45.6 Thursday, Jan. 5 Hormone Content of Rooster Seminal Plasma and Effects on Sperm Quality and Fertility ANDERSON, EM*; NAVARA, KJ; University of Georgia, Athens; University of Georgia, Athens firstname.lastname@example.org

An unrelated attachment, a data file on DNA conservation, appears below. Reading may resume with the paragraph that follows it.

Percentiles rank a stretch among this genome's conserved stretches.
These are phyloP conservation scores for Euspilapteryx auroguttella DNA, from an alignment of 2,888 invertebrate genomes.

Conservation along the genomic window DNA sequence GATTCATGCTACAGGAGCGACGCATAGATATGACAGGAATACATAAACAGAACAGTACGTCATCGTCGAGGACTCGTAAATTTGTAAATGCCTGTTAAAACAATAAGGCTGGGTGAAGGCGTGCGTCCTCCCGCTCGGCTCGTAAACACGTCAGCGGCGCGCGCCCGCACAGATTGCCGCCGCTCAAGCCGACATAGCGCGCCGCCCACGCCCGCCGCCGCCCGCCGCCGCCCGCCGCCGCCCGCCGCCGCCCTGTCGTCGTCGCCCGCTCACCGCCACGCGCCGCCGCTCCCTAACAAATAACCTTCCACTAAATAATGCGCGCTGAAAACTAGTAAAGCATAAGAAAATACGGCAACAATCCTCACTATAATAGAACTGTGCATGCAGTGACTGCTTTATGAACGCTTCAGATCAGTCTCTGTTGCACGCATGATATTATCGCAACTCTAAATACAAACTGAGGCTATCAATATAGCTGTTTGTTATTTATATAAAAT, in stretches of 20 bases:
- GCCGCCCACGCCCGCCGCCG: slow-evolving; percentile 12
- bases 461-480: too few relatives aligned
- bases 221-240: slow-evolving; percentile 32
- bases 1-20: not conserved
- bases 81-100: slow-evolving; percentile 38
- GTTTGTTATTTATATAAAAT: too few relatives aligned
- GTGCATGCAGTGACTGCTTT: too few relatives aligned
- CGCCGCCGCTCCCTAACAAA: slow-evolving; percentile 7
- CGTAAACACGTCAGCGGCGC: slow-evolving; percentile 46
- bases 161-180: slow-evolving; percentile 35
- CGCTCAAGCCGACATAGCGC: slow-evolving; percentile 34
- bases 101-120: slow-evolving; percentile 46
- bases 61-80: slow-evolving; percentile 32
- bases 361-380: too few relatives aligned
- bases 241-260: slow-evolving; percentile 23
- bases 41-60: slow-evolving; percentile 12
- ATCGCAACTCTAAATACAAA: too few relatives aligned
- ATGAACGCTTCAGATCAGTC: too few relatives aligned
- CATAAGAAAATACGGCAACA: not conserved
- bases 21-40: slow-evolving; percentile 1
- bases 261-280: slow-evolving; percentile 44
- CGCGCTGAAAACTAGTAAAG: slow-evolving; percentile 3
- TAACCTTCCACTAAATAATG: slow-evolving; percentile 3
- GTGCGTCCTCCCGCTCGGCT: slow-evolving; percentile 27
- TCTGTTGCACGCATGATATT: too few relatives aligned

It has been demonstrated that female birds adaptively allocate hormones to eggs to enhance offspring quality and survival, but the hormone content of fluids contributed with gametes by the male has received less attention. First, we measured the concentrations of four reproductive steroid hormones, including progesterone, testosterone, dihydrotestosterone, and estrogen, in seminal and blood plasma collected from White Leghorn roosters. Progesterone was the most abundant hormone in seminal plasma. To determine the effect of progesterone in seminal plasma on fertility, we then inseminated hens with semen samples that were supplemented with either a high physiological dose of progesterone or a control vehicle, and fertility was evaluated using a perivitelline sperm hole penetration assay. Progesterone exhibited an inhibitory effect on fertilization of the egg. Finally, to determine the mechanism by which progesterone inhibited fertility, we then explored how concentrations of progesterone related to sperm mobility, concentration, and viability. Progesterone concentrations in blood and plasma were inversely related to sperm mobility, indicating that males producing more progesterone have poorer quality sperm, which would likely impair the ability of sperm to reach and penetrate the egg. The implications of this work and potential adaptive value of steroid hormones in seminal plasma will be discussed.